The Elizabeth Fry Society of Saskatchewan (EFS) works with women before, during, and after incarceration to reduce reoccurrences of criminal activity and support women at high-risk of such activity due to racism, violence, and poverty.
The non-profit organization provides programming for women who already have extensive personal information in files with the justice system, and often with other systems such as child services. EFS also has to collect personal information on clients to secure grant funding.
My job was to research best practices and come up with a policy framework for EFS staff to use in gathering client information. EFS is concerned that collecting clients’ personal information the same way that federal or provincial services do clashes with the organization’s mission to support women first. They want a way to collect necessary data for grant funding that also prioritizes client autonomy and dignity.
“We are working on building our data collection, but want to make sure we disclose how that information will be used responsibly to clients,” said EFS Associate Executive Director Jonna Reaume.
“We also work with a very marginalized and vulnerable population, who are frequently asked for information, and we want to make sure our practices are inclusive, responsible, and responsive to the women we serve.”
As a social scientist working on a PhD in interdisciplinary studies, I have always been concerned with the ethics of data collection in my own research. The EFS project interested me because I see it as a way to connect the academic side of my own research with a practical issue that will potentially help many people.
The Study Method
My research for this project has been mostly literature review. Not much research exists on the topic, so I have collected research from anthropology, decolonizing methodologies, and informed consent processes.
Many of the clients EFS serves are Indigenous so I focused my efforts on the role of informed consent in research with Indigenous communities and on the growing body of literature on decolonizing research methodologies. To build the framework, I extended these ideas from their academic setting and worked to creatively incorporate research theories and methods into practice.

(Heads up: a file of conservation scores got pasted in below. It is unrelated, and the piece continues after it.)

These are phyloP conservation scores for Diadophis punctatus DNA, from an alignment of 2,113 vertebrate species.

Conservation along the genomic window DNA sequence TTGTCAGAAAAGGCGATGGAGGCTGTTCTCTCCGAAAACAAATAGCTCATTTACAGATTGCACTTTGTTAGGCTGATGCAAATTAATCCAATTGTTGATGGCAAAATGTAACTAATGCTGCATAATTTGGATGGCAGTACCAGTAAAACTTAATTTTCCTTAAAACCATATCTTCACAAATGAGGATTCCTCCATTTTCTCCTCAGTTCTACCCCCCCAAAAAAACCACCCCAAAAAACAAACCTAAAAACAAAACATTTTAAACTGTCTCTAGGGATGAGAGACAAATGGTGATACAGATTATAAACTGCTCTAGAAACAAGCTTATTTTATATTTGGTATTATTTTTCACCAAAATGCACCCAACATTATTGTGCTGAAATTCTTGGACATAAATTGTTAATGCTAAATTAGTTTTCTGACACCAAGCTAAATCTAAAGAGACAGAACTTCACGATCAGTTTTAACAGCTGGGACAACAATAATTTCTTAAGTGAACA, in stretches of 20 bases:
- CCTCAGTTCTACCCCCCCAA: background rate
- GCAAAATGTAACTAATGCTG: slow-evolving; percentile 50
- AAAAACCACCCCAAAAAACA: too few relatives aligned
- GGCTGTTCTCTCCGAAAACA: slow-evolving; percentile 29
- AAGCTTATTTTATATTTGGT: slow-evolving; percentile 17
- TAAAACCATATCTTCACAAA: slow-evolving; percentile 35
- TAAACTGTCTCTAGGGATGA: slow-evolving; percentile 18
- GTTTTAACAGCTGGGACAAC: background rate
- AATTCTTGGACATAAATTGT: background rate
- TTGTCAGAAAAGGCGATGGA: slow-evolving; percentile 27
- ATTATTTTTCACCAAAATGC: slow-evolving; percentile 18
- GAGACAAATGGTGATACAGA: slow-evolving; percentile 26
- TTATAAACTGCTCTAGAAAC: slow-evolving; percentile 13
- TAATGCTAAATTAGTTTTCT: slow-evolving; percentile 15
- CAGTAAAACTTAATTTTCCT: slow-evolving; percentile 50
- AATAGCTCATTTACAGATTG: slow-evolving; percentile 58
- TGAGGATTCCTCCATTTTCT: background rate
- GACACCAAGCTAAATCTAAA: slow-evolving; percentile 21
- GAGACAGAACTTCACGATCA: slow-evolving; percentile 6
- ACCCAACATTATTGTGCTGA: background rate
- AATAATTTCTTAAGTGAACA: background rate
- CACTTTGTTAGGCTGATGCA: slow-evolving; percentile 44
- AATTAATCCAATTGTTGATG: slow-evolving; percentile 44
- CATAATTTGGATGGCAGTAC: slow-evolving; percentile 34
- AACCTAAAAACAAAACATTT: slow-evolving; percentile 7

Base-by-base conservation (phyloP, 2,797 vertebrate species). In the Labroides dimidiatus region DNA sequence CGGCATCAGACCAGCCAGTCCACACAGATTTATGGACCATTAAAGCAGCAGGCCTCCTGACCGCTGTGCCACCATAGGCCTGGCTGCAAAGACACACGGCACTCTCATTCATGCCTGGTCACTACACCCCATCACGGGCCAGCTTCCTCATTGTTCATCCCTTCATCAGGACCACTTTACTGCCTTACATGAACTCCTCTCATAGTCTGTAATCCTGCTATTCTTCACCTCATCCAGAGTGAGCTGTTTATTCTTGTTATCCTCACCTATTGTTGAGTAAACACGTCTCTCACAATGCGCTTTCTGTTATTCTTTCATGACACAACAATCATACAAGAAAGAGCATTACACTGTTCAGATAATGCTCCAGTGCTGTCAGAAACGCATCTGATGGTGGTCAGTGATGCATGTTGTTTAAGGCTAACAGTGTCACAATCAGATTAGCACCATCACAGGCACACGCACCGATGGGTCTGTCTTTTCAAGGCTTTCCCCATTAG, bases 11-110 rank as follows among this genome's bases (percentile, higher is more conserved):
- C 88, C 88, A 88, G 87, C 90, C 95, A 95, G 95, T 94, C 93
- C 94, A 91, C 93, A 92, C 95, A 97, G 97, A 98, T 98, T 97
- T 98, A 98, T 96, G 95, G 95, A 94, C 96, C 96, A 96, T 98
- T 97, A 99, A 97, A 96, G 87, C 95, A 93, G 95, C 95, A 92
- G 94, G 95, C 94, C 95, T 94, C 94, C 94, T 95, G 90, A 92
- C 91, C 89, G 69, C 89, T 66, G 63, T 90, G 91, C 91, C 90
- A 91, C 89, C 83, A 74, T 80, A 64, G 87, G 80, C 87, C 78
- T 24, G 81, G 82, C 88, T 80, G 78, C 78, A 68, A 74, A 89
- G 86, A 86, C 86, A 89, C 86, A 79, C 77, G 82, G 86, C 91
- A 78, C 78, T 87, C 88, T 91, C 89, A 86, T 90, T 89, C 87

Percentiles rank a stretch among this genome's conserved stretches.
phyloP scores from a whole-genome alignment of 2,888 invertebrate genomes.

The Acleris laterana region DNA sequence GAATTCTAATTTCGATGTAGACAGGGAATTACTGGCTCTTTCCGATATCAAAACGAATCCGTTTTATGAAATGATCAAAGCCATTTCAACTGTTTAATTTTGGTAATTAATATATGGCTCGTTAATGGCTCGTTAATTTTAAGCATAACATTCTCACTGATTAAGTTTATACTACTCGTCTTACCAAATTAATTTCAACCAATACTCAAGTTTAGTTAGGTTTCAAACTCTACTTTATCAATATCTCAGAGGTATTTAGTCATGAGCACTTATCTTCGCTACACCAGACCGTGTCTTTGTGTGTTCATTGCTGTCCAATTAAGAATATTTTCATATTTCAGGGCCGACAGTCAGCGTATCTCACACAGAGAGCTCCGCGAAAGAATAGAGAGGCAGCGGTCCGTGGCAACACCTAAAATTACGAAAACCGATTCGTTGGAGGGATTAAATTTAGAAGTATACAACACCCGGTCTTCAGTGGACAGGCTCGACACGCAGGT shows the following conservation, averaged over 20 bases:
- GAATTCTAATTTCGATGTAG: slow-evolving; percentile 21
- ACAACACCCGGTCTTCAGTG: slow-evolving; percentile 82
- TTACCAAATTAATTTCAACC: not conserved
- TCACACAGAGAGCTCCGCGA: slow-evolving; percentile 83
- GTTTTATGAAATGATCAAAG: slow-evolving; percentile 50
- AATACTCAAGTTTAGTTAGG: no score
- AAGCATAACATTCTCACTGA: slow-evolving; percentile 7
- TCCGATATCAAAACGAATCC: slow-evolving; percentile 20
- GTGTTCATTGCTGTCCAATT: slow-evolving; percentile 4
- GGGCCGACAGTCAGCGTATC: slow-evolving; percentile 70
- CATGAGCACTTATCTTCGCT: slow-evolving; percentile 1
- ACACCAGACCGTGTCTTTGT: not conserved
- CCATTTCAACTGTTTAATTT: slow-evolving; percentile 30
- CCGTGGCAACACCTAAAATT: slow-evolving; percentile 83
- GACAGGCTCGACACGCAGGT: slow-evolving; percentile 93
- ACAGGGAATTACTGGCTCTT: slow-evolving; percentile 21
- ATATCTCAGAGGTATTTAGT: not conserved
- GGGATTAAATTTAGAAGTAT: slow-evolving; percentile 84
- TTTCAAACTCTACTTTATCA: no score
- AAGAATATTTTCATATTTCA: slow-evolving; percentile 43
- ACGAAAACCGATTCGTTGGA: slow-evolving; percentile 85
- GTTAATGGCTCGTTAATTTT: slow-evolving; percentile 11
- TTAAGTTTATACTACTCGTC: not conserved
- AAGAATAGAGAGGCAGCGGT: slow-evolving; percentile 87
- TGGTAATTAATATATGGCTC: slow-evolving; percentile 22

The framework I created is a series of questions grouped around four main themes. These questions will help guide the creation of data collection forms and processes by focusing on EFS’s commitment to inclusive, responsible, and responsive practice.
Through this framework, I have provided a way to distill my academic research on best practices for data gathering with vulnerable clients into a practical guide that EFS staff can follow as they continue to build their data collection.
On a personal note, I have found working with EFS on this project to be extremely beneficial to my professional and academic growth. My goal has always been to work in the non-profit sector after completing my degree. Additionally, applying my research skills to a practical problem is a skill I need for both my dissertation and future career.
If this framework is beneficial to both EFS and their clients, there may be an opportunity to extend and share with similar non-profit organizations working with vulnerable people.
Disclaimer: Any omissions in fact or interpretation remain the sole responsibility of University of Saskatchewan. The findings do not necessarily reflect the views of Research Impact Canada, its funder The Conference Board of Canada, or its partner the Future Skills Centre.